“I prayed to Heavenly Father and asked Him to guide me,” she says. “Then I did all the research I could about culinary schools.” She saved money, studied English as a second language, then enrolled in a cooking school in London, England. That opened up the opportunity for her to also have apprenticeships—if she would work without pay. She did and gained experience as well as forming friendships with several of the top chefs in the world.

Hard Work, High Standards

“Working without pay was hard,” she says. “I had to cater private dinners on the side to pay my way through school.” She also found a job at a restaurant equipment company in France, preparing meals and demonstrating professional ovens. For a year and a half, between school and work and various apprenticeships in two countries, her days were filled with long, hard work. “I had to pay the rent, and I had to pay for transportation, but I always had food because I was always allowed to eat in the restaurants.”

She also kept her standards high. “Living the Word of Wisdom was less of a challenge than some people might think,” she says. “For example, when people invited me to have a glass of wine, which is a big part of the restaurant business, I explained that I don’t drink alcohol. They respected that. And when people would party or suggest immoral activities, I would explain that my standards were different. We were colleagues at work, but I didn’t hang out with them in places that would bring me down.”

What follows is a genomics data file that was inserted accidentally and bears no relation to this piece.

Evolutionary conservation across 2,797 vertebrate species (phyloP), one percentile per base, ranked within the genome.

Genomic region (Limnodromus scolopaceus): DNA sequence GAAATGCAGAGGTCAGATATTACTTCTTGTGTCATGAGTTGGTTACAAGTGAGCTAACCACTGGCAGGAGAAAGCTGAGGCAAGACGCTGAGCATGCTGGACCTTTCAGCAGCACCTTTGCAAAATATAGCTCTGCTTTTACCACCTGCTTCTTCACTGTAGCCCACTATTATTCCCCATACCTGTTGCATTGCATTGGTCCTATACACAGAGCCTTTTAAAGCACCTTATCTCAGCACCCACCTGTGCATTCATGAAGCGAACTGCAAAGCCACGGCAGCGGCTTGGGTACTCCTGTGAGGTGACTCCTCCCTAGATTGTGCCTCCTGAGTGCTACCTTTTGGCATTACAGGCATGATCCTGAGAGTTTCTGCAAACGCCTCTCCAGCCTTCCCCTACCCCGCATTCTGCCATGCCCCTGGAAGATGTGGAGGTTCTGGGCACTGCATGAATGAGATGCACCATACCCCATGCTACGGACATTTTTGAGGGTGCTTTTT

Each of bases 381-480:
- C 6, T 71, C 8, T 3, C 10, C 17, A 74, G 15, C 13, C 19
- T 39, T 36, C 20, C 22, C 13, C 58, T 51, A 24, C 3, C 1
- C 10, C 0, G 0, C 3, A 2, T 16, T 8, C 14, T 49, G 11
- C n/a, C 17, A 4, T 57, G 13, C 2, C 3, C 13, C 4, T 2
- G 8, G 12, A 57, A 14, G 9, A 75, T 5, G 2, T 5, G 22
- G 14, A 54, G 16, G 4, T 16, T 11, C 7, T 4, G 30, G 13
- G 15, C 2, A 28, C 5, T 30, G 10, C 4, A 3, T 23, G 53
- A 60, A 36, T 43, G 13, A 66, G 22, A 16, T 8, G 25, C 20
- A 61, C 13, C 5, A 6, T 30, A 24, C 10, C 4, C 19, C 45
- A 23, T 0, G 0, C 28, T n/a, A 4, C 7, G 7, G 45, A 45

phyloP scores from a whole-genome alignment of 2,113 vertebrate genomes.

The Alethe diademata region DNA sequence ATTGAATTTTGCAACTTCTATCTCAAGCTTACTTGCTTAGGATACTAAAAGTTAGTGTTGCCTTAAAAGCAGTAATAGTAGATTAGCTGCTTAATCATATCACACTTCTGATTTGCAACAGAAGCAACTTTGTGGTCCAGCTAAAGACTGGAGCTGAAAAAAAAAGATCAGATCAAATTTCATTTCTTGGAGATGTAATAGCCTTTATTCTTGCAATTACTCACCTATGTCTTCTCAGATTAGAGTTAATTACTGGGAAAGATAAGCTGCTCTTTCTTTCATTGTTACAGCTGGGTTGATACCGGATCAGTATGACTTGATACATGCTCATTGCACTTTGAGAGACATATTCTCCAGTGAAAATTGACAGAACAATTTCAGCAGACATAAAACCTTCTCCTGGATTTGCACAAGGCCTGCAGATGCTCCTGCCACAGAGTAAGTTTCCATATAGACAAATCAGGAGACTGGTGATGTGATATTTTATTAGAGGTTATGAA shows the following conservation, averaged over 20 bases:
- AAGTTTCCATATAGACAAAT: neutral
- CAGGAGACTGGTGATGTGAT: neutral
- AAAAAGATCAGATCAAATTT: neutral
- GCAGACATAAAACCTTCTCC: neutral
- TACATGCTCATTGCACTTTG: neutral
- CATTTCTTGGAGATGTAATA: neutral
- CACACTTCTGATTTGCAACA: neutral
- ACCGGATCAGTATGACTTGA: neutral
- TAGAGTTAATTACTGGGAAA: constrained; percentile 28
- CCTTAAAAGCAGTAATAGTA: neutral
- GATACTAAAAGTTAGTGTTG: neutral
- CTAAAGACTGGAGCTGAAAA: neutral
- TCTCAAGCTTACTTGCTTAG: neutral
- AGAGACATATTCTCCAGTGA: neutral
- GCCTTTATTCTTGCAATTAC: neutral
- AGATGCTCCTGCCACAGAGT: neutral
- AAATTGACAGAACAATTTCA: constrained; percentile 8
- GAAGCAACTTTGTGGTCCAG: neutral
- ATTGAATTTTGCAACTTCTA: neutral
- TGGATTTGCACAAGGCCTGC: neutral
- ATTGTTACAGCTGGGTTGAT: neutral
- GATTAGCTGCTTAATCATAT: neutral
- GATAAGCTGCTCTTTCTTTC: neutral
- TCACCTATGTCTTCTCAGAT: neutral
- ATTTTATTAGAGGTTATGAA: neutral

Lya and her husband, who is also a chef, offer this advice about careers: “Find something you love doing and that you’ll want to do for your entire life. Set goals and work hard, then pray, be humble, and follow your heart.”

Photograph by Richard M. Romney

Service in the Service

Elizabeth “Buffy” Tateoka Fairbanks of Holladay, Utah, loves serving others, and she always wanted to work in the medical field. But by the time she graduated with a degree in biology, she realized medical school wasn’t for her.

Then she discovered a 15-month accelerated nursing program that seemed a perfect fit. Still, she would need help with tuition expenses. Buffy looked into scholarships and found that the military offers tuition assistance programs for those on active duty as well as for those who finish their military service.

“I decided to join the Navy because my husband, Tom, is already in the Navy. He received a scholarship to pay for his degree in mechanical engineering,” she says. After discussing the idea with him, and making it a matter of fasting and prayer, Buffy applied for and received a scholarship “to help me get through nursing school and become a registered nurse.”